Logo BusinessBecause - The business school voice
mobile search icon

How Online Learning Is Preparing MBAs For Remote Work

Online and remote working, even after coronavirus, will become a core part of business. Mastering this must start at business school


Tue Apr 28 2020

Team meetings have been replaced with Webex meetings, office memos have been replaced by Slack messages, even after work drinks have been replaced by Zoom calls. Business, in a coronavirus lockdown world, is getting used to doing things online. 

Even after the lockdown ends, and businesses reopen, a lot of face-to-face business will be replaced by online or remote work. 

“We’ll start to notice that people can meet online,” believes Enrique Dans, information systems and technology professor at IE Business School in Madrid. “We need to train our managers as people who are able to use this in a regular way.”

This starts at business school by transforming learning environments through online technology. 

Moving business schools online

Since the coronavirus lockdown began, business schools across the world have had to close their doors and move their courses online—for many, a great upheaval of their campus-based learning environment.  

IE Business School, where Enrique is based, was more prepared than others for a scenario where people would have to do learning and studying remotely. 

“We’ve been using online learning and online teaching since the year 2000, which means that most of the professors have had experience with it at one point or another. We haven't seen too much of a disruption.”

The transition wouldn’t have worked so easily if faculty and professors weren’t receptive to the idea of transforming their classroom through technology. 

“In face to face teaching, if it's just you talking and you tell your students to take notes, and your teaching is one way only, you can try to replicate that in an online setting—but it's really boring, and students don't like it,” Enrique believes. 

Conversely, Enrique and his colleagues at IE believe that the classroom should be dynamic and responsive, and this includes incorporating technology. This has helped the transition online feel far more natural.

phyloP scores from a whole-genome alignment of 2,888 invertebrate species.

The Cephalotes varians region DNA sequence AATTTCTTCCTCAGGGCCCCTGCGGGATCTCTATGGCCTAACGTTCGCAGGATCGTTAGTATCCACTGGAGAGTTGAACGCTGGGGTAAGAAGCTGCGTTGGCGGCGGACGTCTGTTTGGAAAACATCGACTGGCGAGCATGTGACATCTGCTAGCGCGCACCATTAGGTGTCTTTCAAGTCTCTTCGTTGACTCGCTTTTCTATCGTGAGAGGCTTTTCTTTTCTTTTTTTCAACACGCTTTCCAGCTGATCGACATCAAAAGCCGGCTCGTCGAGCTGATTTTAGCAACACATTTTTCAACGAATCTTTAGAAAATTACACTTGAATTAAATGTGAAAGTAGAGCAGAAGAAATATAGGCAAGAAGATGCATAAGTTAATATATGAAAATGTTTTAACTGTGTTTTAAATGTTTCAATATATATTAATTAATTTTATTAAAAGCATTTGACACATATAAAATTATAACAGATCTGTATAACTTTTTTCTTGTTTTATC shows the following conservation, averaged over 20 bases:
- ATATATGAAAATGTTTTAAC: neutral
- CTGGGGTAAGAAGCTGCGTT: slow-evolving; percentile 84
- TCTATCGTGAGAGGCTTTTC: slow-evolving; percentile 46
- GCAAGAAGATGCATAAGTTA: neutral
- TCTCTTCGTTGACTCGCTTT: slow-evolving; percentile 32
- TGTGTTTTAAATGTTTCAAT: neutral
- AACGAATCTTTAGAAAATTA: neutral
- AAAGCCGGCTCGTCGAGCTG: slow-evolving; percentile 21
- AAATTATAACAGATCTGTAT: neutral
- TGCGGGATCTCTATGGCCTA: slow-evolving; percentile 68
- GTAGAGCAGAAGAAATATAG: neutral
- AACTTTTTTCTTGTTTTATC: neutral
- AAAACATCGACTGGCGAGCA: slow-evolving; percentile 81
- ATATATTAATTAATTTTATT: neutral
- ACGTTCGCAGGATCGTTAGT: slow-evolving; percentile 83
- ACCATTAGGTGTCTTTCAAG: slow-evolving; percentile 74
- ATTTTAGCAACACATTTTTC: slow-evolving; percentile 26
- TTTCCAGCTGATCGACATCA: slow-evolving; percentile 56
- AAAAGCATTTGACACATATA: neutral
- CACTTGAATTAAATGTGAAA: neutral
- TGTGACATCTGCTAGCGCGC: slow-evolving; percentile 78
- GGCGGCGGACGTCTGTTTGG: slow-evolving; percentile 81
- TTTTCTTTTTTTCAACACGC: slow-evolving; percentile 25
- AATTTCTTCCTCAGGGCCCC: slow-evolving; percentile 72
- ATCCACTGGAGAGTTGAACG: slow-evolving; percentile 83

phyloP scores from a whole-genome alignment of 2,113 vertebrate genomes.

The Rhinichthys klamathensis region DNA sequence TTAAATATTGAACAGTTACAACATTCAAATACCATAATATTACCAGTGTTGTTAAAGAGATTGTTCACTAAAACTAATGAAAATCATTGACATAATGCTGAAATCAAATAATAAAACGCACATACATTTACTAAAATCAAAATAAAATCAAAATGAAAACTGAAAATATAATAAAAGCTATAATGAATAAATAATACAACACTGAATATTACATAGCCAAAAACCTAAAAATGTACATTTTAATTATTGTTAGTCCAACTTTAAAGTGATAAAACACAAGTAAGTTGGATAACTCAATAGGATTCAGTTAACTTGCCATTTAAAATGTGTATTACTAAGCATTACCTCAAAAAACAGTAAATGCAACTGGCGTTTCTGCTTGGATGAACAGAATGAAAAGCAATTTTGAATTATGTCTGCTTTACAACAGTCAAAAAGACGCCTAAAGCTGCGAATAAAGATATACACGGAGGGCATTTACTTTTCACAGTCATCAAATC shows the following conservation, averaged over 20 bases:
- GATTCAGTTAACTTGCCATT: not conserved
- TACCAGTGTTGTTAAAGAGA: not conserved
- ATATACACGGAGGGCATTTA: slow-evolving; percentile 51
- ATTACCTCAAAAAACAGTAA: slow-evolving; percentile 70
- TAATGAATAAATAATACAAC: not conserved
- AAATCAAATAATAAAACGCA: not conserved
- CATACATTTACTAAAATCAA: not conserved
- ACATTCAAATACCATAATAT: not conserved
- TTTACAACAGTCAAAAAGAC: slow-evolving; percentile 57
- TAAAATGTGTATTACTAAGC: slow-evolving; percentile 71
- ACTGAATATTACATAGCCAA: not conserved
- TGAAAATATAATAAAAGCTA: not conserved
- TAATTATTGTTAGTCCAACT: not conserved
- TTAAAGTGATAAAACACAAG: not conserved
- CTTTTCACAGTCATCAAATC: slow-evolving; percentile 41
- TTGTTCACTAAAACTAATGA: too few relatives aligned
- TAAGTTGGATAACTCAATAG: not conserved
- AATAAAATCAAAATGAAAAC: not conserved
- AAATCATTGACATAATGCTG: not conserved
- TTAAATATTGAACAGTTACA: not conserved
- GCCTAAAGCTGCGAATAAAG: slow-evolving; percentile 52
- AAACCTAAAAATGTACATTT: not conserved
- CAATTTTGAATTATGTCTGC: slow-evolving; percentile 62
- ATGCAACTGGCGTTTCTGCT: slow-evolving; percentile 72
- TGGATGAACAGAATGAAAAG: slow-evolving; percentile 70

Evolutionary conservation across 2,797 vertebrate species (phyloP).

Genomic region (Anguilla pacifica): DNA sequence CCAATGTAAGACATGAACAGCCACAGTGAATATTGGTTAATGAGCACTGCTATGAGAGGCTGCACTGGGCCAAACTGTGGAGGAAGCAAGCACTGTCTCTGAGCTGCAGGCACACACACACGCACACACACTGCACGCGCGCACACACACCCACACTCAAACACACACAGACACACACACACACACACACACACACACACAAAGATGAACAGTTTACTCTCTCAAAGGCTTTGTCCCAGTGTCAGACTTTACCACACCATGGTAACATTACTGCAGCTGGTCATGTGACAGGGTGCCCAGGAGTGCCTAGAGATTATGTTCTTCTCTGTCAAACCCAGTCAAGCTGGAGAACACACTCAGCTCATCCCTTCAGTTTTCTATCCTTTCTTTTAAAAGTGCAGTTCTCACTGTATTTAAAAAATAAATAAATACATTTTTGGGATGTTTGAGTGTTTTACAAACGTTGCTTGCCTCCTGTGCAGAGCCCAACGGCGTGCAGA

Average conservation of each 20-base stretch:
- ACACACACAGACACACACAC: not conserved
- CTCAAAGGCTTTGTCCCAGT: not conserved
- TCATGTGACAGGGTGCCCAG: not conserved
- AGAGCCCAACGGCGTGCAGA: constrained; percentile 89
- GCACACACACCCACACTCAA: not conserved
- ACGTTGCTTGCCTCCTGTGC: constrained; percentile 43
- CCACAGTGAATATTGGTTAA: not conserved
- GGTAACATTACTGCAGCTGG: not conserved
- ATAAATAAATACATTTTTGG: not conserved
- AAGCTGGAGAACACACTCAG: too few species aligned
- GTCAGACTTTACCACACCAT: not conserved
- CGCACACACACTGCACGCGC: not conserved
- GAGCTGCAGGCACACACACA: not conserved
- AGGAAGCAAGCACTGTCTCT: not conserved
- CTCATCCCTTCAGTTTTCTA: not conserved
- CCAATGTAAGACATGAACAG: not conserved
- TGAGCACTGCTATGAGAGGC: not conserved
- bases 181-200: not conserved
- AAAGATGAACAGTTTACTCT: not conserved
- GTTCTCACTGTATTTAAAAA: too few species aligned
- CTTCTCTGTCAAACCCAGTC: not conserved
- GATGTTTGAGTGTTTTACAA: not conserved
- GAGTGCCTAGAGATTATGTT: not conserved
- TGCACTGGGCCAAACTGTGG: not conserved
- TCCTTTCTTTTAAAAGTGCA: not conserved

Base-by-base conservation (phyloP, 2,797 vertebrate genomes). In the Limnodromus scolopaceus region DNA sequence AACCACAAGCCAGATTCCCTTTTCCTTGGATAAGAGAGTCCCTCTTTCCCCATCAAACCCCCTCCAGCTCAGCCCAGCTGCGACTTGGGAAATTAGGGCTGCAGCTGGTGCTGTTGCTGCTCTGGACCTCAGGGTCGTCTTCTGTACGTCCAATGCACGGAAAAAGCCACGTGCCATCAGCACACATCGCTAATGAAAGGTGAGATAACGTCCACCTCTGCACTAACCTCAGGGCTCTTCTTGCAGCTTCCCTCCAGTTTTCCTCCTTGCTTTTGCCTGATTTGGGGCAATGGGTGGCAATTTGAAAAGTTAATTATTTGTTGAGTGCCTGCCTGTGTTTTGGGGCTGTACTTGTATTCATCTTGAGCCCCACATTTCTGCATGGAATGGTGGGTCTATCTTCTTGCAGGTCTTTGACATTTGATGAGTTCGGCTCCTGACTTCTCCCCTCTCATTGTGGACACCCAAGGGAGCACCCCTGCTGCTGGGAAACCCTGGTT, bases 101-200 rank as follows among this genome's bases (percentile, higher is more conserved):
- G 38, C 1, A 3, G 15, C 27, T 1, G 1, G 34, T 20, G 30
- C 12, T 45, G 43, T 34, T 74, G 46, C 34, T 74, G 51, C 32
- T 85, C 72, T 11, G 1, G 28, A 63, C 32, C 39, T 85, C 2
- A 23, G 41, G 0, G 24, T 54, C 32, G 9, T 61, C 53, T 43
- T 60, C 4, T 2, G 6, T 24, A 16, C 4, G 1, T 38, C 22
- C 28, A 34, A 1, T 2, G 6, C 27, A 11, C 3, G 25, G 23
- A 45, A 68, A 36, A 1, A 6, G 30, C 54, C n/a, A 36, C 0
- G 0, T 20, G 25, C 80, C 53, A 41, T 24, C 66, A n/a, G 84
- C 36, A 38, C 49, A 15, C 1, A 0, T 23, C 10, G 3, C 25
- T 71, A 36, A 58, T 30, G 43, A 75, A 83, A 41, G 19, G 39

Using the tools available


©David Mudarra

IE offers a mixture of online and campus—or blended—learning in its different course offerings. Enrique actually believes this is a far superior way of studying. Online learning, he insists, isn’t a replacement for face-to-face learning, but rather a supplement to it. 

“We have to think about online learning as an environment where learning can be even better sometimes than in a class,” Enrique stresses. 

“The first thing is that professors need to redesign their syllabus to make it good material for online teaching. That requires some reconceptualisation of it.” 

In an ordinary classroom discussion, students only have the notes in front of them available; online, however, they have all manner of resources, be these videos, articles, diagrams, or illustrations. These can bring a great deal to any discussion, and to the overall learning objectives. Moreover, they demonstrate to students the diverse kit of tools and resources they have available when making decisions later in their careers. 

Principal to this has been IE’s WOW Room—a multimedia, interactive learning space that incorporates real time simulations, through artificial intelligence and data analysis, with remote learning, bringing students into the experience through holograms in the classroom.

Regular classrooms are also recreated through Adobe Connect, the web conferencing software, which caters for different sorts of remote interaction between students and faculty. 

Enrique has also written on the merits of virtual reality, and believes this can be applied to transform classroom learning. He envisions more cameras and more monitors that will allow students to fully participate in discussions and activities, wherever they are in the world. This will be crucial in the future in both work and university, when a greater awareness of illness or infection prevents people from travelling to work or class. 

Grasping these skills for their careers

A ‘presentism’ culture—where companies and institutions are concerned with face-to-face contact—still persists in many countries, particularly in Spanish and Latin American cultures that Enrique lives in. 

But after the lockdown ends, this is likely to erode in many sectors.  Understanding how to work remotely will be a necessary line on anyone’s resume.   

All of these tools—from Zoom, to Adobe Connect, even to virtual reality—are likely to become a central feature for any workplace moving forward. The difference will be between those who have mastered the capability, and those still fumbling around on the unmute button when it’s their turn to speak. 

“If you learn in a blended environment, these are tools you’ll carry with you for the rest of your life,” Enrique says. 

MBA students who learn with and embrace these tools will have a competitive advantage, allowing them to become more agile and more flexible as leaders. 

“The important thing is to develop a mentality, where professionals can adopt any tools and try them, and keep trying them as new ones appear and gain popularity, in such a way that they become more flexible.”   

Related Content: